Territory Stories

Budget 2013/14 Northern Territory Economy

Details:

Title

Budget 2013/14 Northern Territory Economy

Other title

Tabled paper 295

Collection

Tabled papers for 12th Assembly 2012 - 2016; Tabled papers; ParliamentNT

Date

2013-05-14

Description

Tabled by David Tollner

Notes

Made available by the Legislative Assembly of the Northern Territory under Standing Order 240. Where copyright subsists with a third party it remains with the original owner and permission may be required to reuse the material.

Language

English

Subject

Tabled papers

Publisher name

Department of the Treasury and Finance

File type

application/pdf

Use

Copyright

Copyright owner

See publication

License

https://www.legislation.gov.au/Details/C2019C00866

Parent handle

https://hdl.handle.net/10070/273751

Citation address

https://hdl.handle.net/10070/426369

Page content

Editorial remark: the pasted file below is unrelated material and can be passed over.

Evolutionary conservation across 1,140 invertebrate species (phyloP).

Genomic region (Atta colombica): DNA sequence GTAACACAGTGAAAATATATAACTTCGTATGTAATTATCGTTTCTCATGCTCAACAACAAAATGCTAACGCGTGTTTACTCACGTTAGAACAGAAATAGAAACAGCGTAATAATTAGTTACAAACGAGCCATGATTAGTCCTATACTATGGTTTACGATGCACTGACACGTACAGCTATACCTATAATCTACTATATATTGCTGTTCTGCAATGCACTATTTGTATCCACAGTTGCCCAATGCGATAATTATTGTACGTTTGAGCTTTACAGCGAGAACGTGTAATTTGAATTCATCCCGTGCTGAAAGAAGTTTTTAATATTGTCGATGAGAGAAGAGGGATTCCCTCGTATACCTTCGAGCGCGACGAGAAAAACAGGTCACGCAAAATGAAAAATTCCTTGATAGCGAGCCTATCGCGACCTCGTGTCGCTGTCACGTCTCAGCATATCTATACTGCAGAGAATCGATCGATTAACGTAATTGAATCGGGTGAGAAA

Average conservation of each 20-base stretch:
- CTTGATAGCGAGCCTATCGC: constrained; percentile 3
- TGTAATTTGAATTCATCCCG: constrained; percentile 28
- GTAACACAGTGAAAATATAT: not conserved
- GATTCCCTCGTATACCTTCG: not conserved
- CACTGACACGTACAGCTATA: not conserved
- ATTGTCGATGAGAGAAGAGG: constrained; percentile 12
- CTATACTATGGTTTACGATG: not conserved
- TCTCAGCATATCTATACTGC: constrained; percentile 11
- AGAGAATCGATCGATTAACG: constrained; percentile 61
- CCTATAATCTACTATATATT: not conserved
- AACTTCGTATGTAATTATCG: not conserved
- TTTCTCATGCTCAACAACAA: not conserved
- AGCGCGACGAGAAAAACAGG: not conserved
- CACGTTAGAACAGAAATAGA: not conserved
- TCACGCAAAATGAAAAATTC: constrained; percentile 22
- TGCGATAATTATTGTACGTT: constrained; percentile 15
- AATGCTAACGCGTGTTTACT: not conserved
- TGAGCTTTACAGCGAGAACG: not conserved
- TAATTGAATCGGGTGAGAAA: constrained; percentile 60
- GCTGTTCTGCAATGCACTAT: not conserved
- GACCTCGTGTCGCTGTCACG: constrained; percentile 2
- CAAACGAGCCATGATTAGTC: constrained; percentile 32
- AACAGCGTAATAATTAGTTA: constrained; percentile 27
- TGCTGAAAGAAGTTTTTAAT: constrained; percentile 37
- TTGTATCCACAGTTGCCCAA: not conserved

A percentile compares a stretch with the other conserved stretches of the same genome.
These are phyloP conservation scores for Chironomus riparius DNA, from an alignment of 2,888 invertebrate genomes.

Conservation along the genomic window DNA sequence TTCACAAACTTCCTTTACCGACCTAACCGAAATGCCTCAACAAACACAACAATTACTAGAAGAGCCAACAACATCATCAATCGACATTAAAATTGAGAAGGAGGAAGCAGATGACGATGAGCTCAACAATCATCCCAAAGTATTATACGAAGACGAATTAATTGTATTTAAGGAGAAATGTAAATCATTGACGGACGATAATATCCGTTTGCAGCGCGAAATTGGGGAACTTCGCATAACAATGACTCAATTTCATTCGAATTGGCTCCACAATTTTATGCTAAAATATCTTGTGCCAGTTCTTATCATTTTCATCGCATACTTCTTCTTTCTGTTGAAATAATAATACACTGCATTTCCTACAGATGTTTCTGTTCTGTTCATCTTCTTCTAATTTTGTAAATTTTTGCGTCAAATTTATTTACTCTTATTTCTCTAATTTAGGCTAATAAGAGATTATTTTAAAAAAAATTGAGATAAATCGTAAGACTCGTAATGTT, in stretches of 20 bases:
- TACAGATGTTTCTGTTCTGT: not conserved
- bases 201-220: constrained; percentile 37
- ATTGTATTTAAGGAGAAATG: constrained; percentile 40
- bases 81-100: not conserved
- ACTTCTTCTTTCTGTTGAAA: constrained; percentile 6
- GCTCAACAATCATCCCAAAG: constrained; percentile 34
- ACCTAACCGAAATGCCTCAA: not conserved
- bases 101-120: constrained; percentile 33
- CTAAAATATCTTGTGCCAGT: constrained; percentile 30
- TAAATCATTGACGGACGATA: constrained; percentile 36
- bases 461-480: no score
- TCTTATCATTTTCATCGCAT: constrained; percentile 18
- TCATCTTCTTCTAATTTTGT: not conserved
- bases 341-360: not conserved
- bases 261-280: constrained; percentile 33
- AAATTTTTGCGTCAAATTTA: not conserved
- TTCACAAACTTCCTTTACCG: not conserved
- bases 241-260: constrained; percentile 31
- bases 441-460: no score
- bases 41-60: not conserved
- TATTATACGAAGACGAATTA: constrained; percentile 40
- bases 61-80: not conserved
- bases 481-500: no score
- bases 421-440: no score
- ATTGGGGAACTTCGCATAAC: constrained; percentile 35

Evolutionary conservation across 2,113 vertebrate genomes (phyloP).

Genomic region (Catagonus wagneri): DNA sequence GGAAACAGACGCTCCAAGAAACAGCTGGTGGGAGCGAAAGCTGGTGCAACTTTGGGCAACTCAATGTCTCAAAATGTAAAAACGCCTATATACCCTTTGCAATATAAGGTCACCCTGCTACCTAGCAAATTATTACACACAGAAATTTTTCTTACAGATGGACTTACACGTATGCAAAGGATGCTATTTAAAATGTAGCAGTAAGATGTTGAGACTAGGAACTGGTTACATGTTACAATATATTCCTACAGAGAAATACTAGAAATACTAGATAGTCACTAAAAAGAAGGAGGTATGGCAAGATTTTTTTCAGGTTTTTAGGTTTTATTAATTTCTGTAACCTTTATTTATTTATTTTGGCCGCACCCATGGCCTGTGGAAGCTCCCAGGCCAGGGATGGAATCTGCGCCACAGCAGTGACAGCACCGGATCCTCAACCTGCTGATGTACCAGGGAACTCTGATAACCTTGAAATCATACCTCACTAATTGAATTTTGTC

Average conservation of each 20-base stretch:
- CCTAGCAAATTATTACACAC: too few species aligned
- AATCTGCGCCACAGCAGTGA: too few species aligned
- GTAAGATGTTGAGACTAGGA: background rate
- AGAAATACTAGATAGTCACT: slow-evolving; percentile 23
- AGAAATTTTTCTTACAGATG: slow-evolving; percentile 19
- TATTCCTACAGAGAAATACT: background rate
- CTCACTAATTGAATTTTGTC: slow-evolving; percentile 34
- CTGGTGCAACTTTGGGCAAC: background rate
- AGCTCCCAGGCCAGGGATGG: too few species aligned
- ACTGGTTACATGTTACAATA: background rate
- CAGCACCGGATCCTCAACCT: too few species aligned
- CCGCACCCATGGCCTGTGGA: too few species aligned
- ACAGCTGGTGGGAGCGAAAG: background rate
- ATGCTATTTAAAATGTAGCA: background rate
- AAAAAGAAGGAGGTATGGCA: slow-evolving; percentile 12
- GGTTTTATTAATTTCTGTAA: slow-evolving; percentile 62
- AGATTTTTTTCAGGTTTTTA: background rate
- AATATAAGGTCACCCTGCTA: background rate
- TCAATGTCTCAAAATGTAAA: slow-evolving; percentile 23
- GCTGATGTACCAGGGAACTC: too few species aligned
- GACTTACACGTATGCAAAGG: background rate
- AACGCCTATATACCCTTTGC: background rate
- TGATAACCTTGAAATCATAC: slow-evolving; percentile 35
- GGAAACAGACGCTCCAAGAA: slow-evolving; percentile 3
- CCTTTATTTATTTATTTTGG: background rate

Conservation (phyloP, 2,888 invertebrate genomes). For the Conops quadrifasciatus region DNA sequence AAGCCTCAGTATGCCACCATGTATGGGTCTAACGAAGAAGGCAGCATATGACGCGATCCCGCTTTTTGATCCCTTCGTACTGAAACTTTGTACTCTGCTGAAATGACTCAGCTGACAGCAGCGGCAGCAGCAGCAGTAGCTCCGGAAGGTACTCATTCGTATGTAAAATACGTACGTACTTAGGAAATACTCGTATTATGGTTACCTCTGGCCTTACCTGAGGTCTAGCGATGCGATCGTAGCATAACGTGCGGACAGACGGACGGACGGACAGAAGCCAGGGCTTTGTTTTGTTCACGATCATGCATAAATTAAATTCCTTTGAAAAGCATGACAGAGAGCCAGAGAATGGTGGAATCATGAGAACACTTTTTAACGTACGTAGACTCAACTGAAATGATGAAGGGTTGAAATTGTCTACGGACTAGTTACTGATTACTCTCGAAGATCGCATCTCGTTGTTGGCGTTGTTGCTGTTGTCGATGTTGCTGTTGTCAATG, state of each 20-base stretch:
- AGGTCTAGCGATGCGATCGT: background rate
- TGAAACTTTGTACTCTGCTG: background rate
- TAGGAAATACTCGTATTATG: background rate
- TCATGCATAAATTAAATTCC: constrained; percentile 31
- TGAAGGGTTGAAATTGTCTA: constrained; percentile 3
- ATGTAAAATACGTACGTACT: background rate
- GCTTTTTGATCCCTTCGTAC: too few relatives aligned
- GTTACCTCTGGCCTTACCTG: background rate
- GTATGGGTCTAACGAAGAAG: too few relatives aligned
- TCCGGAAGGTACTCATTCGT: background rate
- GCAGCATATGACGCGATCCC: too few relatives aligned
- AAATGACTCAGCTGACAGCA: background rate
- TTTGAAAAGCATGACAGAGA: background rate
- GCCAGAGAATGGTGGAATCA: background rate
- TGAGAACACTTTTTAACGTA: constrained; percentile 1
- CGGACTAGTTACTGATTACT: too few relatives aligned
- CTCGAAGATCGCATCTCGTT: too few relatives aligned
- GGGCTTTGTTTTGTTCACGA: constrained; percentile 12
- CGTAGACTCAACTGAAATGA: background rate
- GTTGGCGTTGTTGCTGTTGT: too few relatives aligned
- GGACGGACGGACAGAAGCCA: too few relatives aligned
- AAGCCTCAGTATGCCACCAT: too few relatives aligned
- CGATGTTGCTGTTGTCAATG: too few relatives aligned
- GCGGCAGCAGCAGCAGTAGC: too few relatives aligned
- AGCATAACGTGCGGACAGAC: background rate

Tourism 171 Northern Territory Economy markets (seeChapter 3: External Economic Environment) and a high Australian dollar relative to a number of key currencies. From 2014 onward, stabilisation and modest levels of economic growth in the euro area may see some recovery in visitor numbers from key source markets including the UK and Germany. There is potential for growth from nontraditional markets in Asia, particularly China. Economic growth in China is expected to stabilise at 8.5percent from 2014 onward, a level well above that of more traditional source markets. Increased affluence among the Chinese population is likely to support continued growth in visitor numbers, nonetheless, current visitation from China is low. Reduced airfares between the US and Australia due to greater competition between airlines and a more positive outlook for the US economy are likely to continue to support recent strength in the number of visitors arriving in the Territory from the US. Philippine Airlines has also announced the commencement of direct flights between Manila and Darwin. While new routes create opportunities to grow visitor numbers from Asian countries, these may also encourage Territorians to holiday overseas rather than within Australia. In January2013, the Japanese Government announced a new round of stimulus measures that are designed to strengthen the economy and increase employment growth (see Chapter 3: External Economic Environment). Growth may encourage more Japanese holiday makers to travel internationally, which could lead to increased visitation to the Territory. However, since the Japanese Government announced its stimulus measures the yen has depreciated considerably compared with a range of currencies, including the Australian dollar, which has increased the cost of visiting the Territory and may negatively impact on visitor arrivals from Japan. TheIchthys project is expected to employ a number of workers from Japan in the coming years, which may make a contribution to overall Japanese visitor arrivals to the Territory. Domestic visitor arrivals to the Territory are expected to continue to increase in coming years driven by shortstay interstate visitors. The key group within this segment is expected to be visitors travelling for business and employment, which is expected to increase substantially between 2013 and 2016 with the progression of a number of major projects, particularly development of the Ichthys project. Furthermore, the large flyin flyout workforce associated with this project, other people drawn to the Territory by the strengthening employment market, and increased numbers of US Marines rotating through Darwin may present a potential market for Territory tourism operators. Among other Australian holiday makers, the high Australian dollar is expected to continue to encourage people to holiday overseas rather than domestically. The slowing national economy (see Chapter 3: External Economic Environment) and modest employment growth in the shortterm are also likely to suppress the number of domestic holiday visitors to Domestic Outlook


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